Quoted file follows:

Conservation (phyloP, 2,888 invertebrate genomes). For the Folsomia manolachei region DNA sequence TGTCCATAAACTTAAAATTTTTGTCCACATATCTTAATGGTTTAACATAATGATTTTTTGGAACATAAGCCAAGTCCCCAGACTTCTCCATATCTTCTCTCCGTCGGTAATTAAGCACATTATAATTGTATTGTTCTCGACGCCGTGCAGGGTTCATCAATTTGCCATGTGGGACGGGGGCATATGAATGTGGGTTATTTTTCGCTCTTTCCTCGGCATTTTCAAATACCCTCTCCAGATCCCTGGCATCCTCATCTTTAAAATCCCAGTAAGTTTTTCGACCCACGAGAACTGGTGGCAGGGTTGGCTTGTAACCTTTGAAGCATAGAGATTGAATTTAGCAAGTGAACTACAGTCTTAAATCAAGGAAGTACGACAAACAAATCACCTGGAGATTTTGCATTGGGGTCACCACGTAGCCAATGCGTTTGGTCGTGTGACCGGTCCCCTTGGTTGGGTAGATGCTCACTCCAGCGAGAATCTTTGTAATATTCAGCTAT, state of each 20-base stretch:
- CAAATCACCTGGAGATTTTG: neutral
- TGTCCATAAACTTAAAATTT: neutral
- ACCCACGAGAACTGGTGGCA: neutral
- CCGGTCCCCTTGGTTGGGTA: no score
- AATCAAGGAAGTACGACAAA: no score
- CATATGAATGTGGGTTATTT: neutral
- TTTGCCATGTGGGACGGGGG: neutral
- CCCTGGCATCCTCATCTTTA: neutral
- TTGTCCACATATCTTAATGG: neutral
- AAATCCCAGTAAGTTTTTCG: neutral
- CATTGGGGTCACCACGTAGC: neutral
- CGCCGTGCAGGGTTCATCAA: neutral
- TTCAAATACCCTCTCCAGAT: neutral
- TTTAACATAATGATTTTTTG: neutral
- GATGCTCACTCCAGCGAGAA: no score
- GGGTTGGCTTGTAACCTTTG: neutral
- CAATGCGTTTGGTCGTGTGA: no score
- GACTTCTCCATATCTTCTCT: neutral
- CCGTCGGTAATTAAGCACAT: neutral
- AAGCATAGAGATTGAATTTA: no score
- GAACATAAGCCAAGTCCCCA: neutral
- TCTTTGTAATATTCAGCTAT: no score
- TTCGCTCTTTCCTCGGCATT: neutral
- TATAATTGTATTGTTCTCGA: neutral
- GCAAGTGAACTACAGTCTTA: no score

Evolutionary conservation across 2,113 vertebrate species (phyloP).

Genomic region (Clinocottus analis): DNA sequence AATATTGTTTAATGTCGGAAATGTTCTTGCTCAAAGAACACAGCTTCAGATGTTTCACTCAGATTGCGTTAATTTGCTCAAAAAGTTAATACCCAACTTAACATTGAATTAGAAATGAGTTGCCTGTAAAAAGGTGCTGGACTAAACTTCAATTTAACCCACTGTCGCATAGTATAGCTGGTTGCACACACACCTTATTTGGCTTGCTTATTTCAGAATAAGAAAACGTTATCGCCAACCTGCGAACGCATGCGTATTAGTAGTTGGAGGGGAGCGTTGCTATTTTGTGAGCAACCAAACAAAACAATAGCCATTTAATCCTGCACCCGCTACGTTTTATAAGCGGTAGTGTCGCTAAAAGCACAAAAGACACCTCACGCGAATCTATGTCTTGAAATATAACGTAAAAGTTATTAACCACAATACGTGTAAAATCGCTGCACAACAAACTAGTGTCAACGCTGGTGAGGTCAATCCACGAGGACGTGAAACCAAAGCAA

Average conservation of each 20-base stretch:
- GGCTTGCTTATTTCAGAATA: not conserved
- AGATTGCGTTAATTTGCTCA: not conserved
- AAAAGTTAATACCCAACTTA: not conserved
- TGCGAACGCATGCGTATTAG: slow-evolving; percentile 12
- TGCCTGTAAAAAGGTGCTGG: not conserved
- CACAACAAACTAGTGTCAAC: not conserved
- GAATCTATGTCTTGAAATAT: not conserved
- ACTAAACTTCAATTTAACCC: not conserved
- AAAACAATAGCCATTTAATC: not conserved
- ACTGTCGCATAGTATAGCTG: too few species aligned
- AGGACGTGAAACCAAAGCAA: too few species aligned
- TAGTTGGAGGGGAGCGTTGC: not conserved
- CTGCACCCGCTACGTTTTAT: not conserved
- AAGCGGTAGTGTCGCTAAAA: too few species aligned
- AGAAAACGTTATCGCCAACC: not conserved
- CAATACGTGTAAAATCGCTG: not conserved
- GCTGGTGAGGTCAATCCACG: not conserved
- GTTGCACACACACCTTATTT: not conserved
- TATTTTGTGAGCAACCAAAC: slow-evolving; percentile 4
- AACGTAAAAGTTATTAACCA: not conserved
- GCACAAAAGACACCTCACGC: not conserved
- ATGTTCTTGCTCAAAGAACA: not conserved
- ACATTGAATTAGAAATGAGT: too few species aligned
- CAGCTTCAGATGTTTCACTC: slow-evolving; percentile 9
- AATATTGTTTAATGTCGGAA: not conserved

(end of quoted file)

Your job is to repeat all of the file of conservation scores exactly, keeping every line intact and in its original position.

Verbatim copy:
Conservation (phyloP, 2,888 invertebrate genomes). For the Folsomia manolachei region DNA sequence TGTCCATAAACTTAAAATTTTTGTCCACATATCTTAATGGTTTAACATAATGATTTTTTGGAACATAAGCCAAGTCCCCAGACTTCTCCATATCTTCTCTCCGTCGGTAATTAAGCACATTATAATTGTATTGTTCTCGACGCCGTGCAGGGTTCATCAATTTGCCATGTGGGACGGGGGCATATGAATGTGGGTTATTTTTCGCTCTTTCCTCGGCATTTTCAAATACCCTCTCCAGATCCCTGGCATCCTCATCTTTAAAATCCCAGTAAGTTTTTCGACCCACGAGAACTGGTGGCAGGGTTGGCTTGTAACCTTTGAAGCATAGAGATTGAATTTAGCAAGTGAACTACAGTCTTAAATCAAGGAAGTACGACAAACAAATCACCTGGAGATTTTGCATTGGGGTCACCACGTAGCCAATGCGTTTGGTCGTGTGACCGGTCCCCTTGGTTGGGTAGATGCTCACTCCAGCGAGAATCTTTGTAATATTCAGCTAT, state of each 20-base stretch:
- CAAATCACCTGGAGATTTTG: neutral
- TGTCCATAAACTTAAAATTT: neutral
- ACCCACGAGAACTGGTGGCA: neutral
- CCGGTCCCCTTGGTTGGGTA: no score
- AATCAAGGAAGTACGACAAA: no score
- CATATGAATGTGGGTTATTT: neutral
- TTTGCCATGTGGGACGGGGG: neutral
- CCCTGGCATCCTCATCTTTA: neutral
- TTGTCCACATATCTTAATGG: neutral
- AAATCCCAGTAAGTTTTTCG: neutral
- CATTGGGGTCACCACGTAGC: neutral
- CGCCGTGCAGGGTTCATCAA: neutral
- TTCAAATACCCTCTCCAGAT: neutral
- TTTAACATAATGATTTTTTG: neutral
- GATGCTCACTCCAGCGAGAA: no score
- GGGTTGGCTTGTAACCTTTG: neutral
- CAATGCGTTTGGTCGTGTGA: no score
- GACTTCTCCATATCTTCTCT: neutral
- CCGTCGGTAATTAAGCACAT: neutral
- AAGCATAGAGATTGAATTTA: no score
- GAACATAAGCCAAGTCCCCA: neutral
- TCTTTGTAATATTCAGCTAT: no score
- TTCGCTCTTTCCTCGGCATT: neutral
- TATAATTGTATTGTTCTCGA: neutral
- GCAAGTGAACTACAGTCTTA: no score

Evolutionary conservation across 2,113 vertebrate species (phyloP).

Genomic region (Clinocottus analis): DNA sequence AATATTGTTTAATGTCGGAAATGTTCTTGCTCAAAGAACACAGCTTCAGATGTTTCACTCAGATTGCGTTAATTTGCTCAAAAAGTTAATACCCAACTTAACATTGAATTAGAAATGAGTTGCCTGTAAAAAGGTGCTGGACTAAACTTCAATTTAACCCACTGTCGCATAGTATAGCTGGTTGCACACACACCTTATTTGGCTTGCTTATTTCAGAATAAGAAAACGTTATCGCCAACCTGCGAACGCATGCGTATTAGTAGTTGGAGGGGAGCGTTGCTATTTTGTGAGCAACCAAACAAAACAATAGCCATTTAATCCTGCACCCGCTACGTTTTATAAGCGGTAGTGTCGCTAAAAGCACAAAAGACACCTCACGCGAATCTATGTCTTGAAATATAACGTAAAAGTTATTAACCACAATACGTGTAAAATCGCTGCACAACAAACTAGTGTCAACGCTGGTGAGGTCAATCCACGAGGACGTGAAACCAAAGCAA

Average conservation of each 20-base stretch:
- GGCTTGCTTATTTCAGAATA: not conserved
- AGATTGCGTTAATTTGCTCA: not conserved
- AAAAGTTAATACCCAACTTA: not conserved
- TGCGAACGCATGCGTATTAG: slow-evolving; percentile 12
- TGCCTGTAAAAAGGTGCTGG: not conserved
- CACAACAAACTAGTGTCAAC: not conserved
- GAATCTATGTCTTGAAATAT: not conserved
- ACTAAACTTCAATTTAACCC: not conserved
- AAAACAATAGCCATTTAATC: not conserved
- ACTGTCGCATAGTATAGCTG: too few species aligned
- AGGACGTGAAACCAAAGCAA: too few species aligned
- TAGTTGGAGGGGAGCGTTGC: not conserved
- CTGCACCCGCTACGTTTTAT: not conserved
- AAGCGGTAGTGTCGCTAAAA: too few species aligned
- AGAAAACGTTATCGCCAACC: not conserved
- CAATACGTGTAAAATCGCTG: not conserved
- GCTGGTGAGGTCAATCCACG: not conserved
- GTTGCACACACACCTTATTT: not conserved
- TATTTTGTGAGCAACCAAAC: slow-evolving; percentile 4
- AACGTAAAAGTTATTAACCA: not conserved
- GCACAAAAGACACCTCACGC: not conserved
- ATGTTCTTGCTCAAAGAACA: not conserved
- ACATTGAATTAGAAATGAGT: too few species aligned
- CAGCTTCAGATGTTTCACTC: slow-evolving; percentile 9
- AATATTGTTTAATGTCGGAA: not conserved